The epitome of beauty in the 90’s was, in my little mind, far from what I looked like. Yet western beauty standards were not the only aesthetic I failed to identify with. Drifting between being called a coconut and an almost uncategorized entity, crossing lines of gender and race my identity growing up was always quite non-descript.
“Being Black also has another side. That is, fitting in to the racialized beauty where white is right. Becoming/Being Black speaks at once both individual and communal because it is based on thinking intersubjectively and relationally. If we do this intersubjective relational thinking we notice that as Black woman – whether queer or not, irrespective of class, age and other differences – we also have moments in which we have difficulties in being admitted to the black community.” (Tate 2009)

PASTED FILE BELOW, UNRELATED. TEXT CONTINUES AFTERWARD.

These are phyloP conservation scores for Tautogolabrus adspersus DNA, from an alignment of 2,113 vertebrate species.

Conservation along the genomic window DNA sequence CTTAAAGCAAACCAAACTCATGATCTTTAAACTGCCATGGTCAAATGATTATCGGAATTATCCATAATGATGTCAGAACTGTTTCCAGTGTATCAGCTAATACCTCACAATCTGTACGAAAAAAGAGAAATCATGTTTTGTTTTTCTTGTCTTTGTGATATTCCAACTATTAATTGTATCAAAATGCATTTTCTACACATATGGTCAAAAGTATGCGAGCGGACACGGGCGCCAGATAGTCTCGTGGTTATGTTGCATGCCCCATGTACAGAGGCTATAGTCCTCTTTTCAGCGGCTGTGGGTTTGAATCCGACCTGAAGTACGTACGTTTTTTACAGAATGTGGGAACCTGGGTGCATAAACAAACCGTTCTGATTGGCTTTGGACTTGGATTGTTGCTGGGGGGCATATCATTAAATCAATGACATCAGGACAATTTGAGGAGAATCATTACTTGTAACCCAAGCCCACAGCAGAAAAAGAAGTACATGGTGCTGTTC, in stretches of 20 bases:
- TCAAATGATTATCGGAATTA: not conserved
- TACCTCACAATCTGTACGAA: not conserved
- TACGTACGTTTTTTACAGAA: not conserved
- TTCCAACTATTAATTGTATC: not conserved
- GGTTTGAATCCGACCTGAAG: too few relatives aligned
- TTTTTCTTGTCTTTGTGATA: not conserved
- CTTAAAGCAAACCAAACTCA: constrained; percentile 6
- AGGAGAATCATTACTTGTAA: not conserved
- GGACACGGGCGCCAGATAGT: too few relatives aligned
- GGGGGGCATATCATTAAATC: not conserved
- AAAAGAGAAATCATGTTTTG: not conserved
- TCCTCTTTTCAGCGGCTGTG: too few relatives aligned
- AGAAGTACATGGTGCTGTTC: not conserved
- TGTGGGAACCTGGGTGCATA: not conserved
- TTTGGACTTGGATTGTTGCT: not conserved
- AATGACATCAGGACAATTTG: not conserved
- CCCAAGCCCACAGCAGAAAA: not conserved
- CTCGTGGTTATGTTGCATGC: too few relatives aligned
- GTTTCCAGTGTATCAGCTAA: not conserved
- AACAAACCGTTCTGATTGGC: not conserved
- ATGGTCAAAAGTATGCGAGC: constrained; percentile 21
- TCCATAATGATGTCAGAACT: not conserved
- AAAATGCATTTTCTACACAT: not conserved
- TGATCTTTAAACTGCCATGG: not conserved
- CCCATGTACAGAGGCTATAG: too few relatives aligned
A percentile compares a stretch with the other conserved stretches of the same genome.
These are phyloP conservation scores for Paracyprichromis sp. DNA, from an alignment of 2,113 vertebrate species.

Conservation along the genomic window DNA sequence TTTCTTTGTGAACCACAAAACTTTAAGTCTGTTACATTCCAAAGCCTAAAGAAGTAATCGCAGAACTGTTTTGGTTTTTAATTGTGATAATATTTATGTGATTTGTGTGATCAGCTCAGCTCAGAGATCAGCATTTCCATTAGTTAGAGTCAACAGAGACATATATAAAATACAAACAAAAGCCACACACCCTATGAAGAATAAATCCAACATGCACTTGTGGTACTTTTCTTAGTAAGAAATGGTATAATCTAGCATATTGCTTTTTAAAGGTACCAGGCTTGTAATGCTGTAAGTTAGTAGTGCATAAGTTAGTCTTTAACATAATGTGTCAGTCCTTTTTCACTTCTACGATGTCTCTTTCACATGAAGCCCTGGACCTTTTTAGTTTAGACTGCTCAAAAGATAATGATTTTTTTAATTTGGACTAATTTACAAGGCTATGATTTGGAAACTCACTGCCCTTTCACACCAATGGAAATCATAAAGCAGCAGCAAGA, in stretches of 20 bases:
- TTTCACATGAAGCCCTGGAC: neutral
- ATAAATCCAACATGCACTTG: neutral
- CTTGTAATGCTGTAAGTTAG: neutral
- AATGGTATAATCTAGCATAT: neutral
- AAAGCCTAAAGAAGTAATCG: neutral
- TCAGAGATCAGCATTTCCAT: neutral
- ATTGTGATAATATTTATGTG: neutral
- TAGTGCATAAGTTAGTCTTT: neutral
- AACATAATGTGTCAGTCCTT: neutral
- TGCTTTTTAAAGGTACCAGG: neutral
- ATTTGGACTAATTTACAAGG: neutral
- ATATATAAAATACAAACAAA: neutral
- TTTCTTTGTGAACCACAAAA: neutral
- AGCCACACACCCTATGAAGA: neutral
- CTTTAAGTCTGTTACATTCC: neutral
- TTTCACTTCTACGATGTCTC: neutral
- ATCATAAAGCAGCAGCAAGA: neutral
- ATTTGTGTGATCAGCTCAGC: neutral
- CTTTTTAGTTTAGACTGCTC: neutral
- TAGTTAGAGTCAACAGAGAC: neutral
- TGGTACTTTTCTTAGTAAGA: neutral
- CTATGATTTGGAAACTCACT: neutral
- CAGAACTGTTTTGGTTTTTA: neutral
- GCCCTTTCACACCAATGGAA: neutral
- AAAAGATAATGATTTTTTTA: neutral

In this piece, how TV influenced my identity growing up in particular the notion of female masculinity (Halberstam, 1998). My most prized possession was a tiny pink black and white Barbie television that sat directly opposite my bed growing up. Shows deemed ‘masculine’ or now defined gender non-conforming such as HIM in the Powerpuff girls where ones that really resonated with during my pre-teen years. The Kufi (headpiece worn in the artwork) is one that is usually worn by west African men and is a symbol of wisdom and family patriarchy.